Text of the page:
Irving Berlin's White Christmas is a timeless classic, which means it is at least somewhat familiar to most everyone lucky enough to catch it on stage. However, in its current incarnation at the John W. Engeman Theater at Northport, the beautifully festive piece has been given new life through delightful dance routines that are lengthy, complex, and packed with emotion. Drew Humphrey has been working in various presentations of the show (including both Broadway runs) for almost ten years, thus allowing him to lend his extensive understanding of the music and tone of the piece to his first crack at choreographing the holiday staple. In addition to creating the steps, Humphrey is starring as Phil Davis, a successful vaudeville star and veteran who is also known to be something of a ladies' man. The Columbus, Ohio, native spoke with TheaterMania about his first time wearing the large hats of choreographer and lead performer in John W. Engeman Theater's latest Broadway-caliber production.
Irving Berlin's White Christmas has some of the heaviest, most magical dance numbers in the musical-theater canon. Tell me about the process involved with choreographing such a show.
My history with the show is quite extensive. I was in the original world premiere in 2004 in San Francisco, which was choreographed by Randy Skinner. That was a long process, and I've been a part of his and Walter Bobbie's version for the better part of ten years now. I'm very familiar with the orchestrations, the way the score is put together, and the dance numbers. So when the opportunity came to choreograph it myself I was extremely intimidated because I love the version I've been doing for a long time. I wanted to try to do my own, but it was going to be a different sort of process and I had to develop my own opinion about what I thought those numbers should be. The hardest process was probably taking something that's so ingrained in my body and jettisoning it the best I could [to make room for] my own thoughts and shapes to the numbers. With [dances] that are as sizable as "Blue Skies" or "I Love a Piano," I had to break them down into what story I wanted to tell before I started choreographing any steps. How do I make this number build effectively? What sections in this music am I trying to bring out? What is the story in "Blue Skies" that I am trying to tell?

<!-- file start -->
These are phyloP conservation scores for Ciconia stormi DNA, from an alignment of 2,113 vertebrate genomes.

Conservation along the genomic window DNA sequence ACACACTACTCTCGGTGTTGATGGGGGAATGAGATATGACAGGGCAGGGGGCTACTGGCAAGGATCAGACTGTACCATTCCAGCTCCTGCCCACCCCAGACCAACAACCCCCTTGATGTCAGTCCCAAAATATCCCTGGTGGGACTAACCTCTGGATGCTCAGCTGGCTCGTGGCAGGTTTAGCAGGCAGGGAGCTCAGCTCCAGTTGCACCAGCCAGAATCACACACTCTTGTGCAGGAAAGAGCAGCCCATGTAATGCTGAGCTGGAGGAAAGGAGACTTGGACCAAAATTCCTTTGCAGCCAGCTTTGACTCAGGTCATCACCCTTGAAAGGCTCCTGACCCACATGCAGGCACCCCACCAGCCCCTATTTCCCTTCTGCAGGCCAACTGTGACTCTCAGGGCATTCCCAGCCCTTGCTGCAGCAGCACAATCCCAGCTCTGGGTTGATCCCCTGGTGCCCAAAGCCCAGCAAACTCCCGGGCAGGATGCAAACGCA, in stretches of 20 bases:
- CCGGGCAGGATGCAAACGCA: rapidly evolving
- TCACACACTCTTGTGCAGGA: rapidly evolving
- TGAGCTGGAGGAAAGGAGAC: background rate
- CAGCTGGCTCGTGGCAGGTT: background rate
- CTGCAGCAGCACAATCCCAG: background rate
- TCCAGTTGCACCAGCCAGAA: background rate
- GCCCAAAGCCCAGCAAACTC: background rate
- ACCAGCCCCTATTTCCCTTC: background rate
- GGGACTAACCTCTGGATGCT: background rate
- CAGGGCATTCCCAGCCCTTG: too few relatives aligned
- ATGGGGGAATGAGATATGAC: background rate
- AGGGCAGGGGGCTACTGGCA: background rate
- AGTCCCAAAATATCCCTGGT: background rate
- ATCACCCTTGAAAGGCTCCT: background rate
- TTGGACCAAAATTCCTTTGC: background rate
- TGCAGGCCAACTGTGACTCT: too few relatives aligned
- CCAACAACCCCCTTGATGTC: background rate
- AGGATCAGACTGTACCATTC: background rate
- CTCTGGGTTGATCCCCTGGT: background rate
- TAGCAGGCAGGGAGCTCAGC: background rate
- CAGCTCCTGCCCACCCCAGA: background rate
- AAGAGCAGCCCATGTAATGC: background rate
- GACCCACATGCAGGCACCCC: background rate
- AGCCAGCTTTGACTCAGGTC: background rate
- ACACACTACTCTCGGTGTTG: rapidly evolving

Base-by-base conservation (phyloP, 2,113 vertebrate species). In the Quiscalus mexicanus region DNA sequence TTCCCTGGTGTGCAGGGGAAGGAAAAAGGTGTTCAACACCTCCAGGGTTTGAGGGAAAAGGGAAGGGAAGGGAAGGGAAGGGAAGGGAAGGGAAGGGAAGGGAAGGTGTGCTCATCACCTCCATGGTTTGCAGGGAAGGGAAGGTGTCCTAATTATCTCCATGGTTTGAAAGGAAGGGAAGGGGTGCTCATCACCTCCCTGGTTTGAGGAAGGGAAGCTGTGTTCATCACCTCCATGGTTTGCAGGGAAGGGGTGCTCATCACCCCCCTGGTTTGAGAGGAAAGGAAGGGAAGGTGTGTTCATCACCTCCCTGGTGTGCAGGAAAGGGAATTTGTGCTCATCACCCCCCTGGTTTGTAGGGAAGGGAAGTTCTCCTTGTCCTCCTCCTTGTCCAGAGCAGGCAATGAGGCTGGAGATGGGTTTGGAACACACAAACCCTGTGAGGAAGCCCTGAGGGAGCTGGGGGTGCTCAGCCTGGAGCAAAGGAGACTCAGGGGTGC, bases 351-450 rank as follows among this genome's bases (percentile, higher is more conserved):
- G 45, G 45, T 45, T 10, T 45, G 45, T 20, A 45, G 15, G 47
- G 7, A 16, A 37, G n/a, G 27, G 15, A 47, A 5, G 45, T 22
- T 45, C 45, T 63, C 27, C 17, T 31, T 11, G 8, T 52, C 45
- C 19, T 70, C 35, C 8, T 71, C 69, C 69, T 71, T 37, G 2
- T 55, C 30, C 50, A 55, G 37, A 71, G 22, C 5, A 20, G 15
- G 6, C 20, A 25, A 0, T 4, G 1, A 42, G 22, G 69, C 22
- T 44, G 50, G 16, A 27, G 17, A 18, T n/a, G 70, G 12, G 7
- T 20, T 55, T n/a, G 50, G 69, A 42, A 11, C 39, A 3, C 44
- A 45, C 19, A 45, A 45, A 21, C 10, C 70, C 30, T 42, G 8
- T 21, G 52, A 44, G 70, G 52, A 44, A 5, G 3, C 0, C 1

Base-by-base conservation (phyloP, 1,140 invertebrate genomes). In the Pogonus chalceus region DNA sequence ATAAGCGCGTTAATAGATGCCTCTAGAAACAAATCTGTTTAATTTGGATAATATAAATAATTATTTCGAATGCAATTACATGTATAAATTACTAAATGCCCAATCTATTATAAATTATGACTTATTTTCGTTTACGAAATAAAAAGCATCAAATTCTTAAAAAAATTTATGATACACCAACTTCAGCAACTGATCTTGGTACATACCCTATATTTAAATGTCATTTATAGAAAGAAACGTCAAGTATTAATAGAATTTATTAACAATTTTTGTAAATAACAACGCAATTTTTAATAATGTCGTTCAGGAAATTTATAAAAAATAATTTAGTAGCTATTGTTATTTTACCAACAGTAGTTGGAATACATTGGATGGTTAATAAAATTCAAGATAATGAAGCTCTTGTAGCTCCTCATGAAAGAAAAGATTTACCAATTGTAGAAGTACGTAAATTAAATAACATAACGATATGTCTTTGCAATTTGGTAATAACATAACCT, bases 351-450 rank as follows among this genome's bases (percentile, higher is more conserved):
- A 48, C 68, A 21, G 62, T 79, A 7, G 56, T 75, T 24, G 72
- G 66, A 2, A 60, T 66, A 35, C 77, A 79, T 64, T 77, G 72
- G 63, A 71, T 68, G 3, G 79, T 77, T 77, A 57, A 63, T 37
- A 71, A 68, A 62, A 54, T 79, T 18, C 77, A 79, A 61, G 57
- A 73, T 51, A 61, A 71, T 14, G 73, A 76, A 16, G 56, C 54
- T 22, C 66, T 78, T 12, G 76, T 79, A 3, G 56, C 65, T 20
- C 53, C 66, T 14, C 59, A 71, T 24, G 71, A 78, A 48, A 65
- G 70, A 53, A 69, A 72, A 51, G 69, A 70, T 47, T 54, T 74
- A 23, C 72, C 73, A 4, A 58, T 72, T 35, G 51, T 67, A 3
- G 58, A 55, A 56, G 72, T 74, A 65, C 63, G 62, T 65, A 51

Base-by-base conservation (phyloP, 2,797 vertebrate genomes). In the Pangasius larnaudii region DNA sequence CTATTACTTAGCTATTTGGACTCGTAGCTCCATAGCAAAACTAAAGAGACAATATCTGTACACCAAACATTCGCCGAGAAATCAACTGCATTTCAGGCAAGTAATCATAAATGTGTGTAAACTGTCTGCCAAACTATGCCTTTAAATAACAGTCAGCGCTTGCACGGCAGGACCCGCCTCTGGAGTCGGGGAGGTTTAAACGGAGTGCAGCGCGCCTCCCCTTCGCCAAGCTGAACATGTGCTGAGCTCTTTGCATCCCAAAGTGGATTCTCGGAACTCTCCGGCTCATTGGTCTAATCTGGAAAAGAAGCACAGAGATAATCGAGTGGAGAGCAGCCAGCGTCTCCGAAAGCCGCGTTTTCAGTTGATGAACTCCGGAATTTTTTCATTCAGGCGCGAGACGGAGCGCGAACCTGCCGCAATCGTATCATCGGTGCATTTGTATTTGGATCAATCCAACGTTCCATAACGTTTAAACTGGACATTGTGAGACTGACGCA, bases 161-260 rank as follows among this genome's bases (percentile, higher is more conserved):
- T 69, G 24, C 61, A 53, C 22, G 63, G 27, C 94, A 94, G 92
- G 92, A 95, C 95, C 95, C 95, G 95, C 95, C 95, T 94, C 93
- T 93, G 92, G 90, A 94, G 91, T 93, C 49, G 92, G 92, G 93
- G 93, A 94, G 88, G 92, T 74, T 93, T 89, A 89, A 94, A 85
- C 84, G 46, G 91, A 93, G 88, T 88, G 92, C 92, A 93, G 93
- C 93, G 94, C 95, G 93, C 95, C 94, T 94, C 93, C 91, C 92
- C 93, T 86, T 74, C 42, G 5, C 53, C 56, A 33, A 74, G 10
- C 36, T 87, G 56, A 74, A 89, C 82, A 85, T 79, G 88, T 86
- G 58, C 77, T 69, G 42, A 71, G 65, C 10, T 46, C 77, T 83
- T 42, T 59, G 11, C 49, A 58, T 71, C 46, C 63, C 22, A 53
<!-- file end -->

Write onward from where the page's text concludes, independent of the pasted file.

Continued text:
What stories did you want to tell with those some of those big numbers?
"The Best Things Happen While You're Dancing," which is the duet that Phil and Judy do in Act I, is a long number for just two people, so I had to break it down into what the sections were about. I was trying to find movement qualities that, whether we were partnered or just dancing side by side, showed our relationship as new and that we had just started to dance together. Then synchronicity takes over and we move identically, or we're partnered-facing. In the last section there's more of a flirtatious challenge to it. I hope it didn't turn out to be one long dance number, and that it was able to grow and discover something new movement-wise...I referenced a lot of source material going in, trying to watch and expose myself to as many Fred [Astaire] and Ginger [Rogers] numbers. I hope I brought something authentic that you would think you saw in 1950.
What have your roles been in the other versions of the show? Is playing Phil a new venture for you?